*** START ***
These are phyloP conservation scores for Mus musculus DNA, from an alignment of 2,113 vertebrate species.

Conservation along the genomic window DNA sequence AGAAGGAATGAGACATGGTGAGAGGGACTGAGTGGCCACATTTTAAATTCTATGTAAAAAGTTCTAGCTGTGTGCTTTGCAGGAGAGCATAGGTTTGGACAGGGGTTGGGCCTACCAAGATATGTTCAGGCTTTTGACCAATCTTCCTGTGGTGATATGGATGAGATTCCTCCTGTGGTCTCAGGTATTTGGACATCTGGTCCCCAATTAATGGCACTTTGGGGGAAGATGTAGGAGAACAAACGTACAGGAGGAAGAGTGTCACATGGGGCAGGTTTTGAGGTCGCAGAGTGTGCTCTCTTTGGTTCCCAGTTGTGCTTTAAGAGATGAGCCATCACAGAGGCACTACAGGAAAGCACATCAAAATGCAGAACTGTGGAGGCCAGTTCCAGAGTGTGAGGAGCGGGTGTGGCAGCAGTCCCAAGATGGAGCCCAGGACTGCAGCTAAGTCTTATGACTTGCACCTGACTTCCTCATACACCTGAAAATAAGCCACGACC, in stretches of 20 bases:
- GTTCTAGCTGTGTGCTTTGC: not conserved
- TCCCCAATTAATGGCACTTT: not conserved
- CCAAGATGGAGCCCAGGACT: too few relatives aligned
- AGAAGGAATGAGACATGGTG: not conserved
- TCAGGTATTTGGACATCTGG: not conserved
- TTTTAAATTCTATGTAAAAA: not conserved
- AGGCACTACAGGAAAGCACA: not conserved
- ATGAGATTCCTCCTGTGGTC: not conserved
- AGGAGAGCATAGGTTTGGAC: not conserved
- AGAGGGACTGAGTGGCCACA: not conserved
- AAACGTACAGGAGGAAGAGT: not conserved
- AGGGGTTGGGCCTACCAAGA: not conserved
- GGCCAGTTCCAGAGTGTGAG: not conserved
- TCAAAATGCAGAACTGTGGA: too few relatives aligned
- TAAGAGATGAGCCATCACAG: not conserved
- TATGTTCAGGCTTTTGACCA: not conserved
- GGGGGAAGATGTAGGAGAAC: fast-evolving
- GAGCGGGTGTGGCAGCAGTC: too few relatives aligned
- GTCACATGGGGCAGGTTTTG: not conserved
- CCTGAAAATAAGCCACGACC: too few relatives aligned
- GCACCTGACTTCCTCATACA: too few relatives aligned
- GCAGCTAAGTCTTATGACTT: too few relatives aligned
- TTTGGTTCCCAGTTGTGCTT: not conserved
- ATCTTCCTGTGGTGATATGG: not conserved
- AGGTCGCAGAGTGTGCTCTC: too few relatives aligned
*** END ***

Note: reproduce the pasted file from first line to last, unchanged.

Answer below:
These are phyloP conservation scores for Mus musculus DNA, from an alignment of 2,113 vertebrate species.

Conservation along the genomic window DNA sequence AGAAGGAATGAGACATGGTGAGAGGGACTGAGTGGCCACATTTTAAATTCTATGTAAAAAGTTCTAGCTGTGTGCTTTGCAGGAGAGCATAGGTTTGGACAGGGGTTGGGCCTACCAAGATATGTTCAGGCTTTTGACCAATCTTCCTGTGGTGATATGGATGAGATTCCTCCTGTGGTCTCAGGTATTTGGACATCTGGTCCCCAATTAATGGCACTTTGGGGGAAGATGTAGGAGAACAAACGTACAGGAGGAAGAGTGTCACATGGGGCAGGTTTTGAGGTCGCAGAGTGTGCTCTCTTTGGTTCCCAGTTGTGCTTTAAGAGATGAGCCATCACAGAGGCACTACAGGAAAGCACATCAAAATGCAGAACTGTGGAGGCCAGTTCCAGAGTGTGAGGAGCGGGTGTGGCAGCAGTCCCAAGATGGAGCCCAGGACTGCAGCTAAGTCTTATGACTTGCACCTGACTTCCTCATACACCTGAAAATAAGCCACGACC, in stretches of 20 bases:
- GTTCTAGCTGTGTGCTTTGC: not conserved
- TCCCCAATTAATGGCACTTT: not conserved
- CCAAGATGGAGCCCAGGACT: too few relatives aligned
- AGAAGGAATGAGACATGGTG: not conserved
- TCAGGTATTTGGACATCTGG: not conserved
- TTTTAAATTCTATGTAAAAA: not conserved
- AGGCACTACAGGAAAGCACA: not conserved
- ATGAGATTCCTCCTGTGGTC: not conserved
- AGGAGAGCATAGGTTTGGAC: not conserved
- AGAGGGACTGAGTGGCCACA: not conserved
- AAACGTACAGGAGGAAGAGT: not conserved
- AGGGGTTGGGCCTACCAAGA: not conserved
- GGCCAGTTCCAGAGTGTGAG: not conserved
- TCAAAATGCAGAACTGTGGA: too few relatives aligned
- TAAGAGATGAGCCATCACAG: not conserved
- TATGTTCAGGCTTTTGACCA: not conserved
- GGGGGAAGATGTAGGAGAAC: fast-evolving
- GAGCGGGTGTGGCAGCAGTC: too few relatives aligned
- GTCACATGGGGCAGGTTTTG: not conserved
- CCTGAAAATAAGCCACGACC: too few relatives aligned
- GCACCTGACTTCCTCATACA: too few relatives aligned
- GCAGCTAAGTCTTATGACTT: too few relatives aligned
- TTTGGTTCCCAGTTGTGCTT: not conserved
- ATCTTCCTGTGGTGATATGG: not conserved
- AGGTCGCAGAGTGTGCTCTC: too few relatives aligned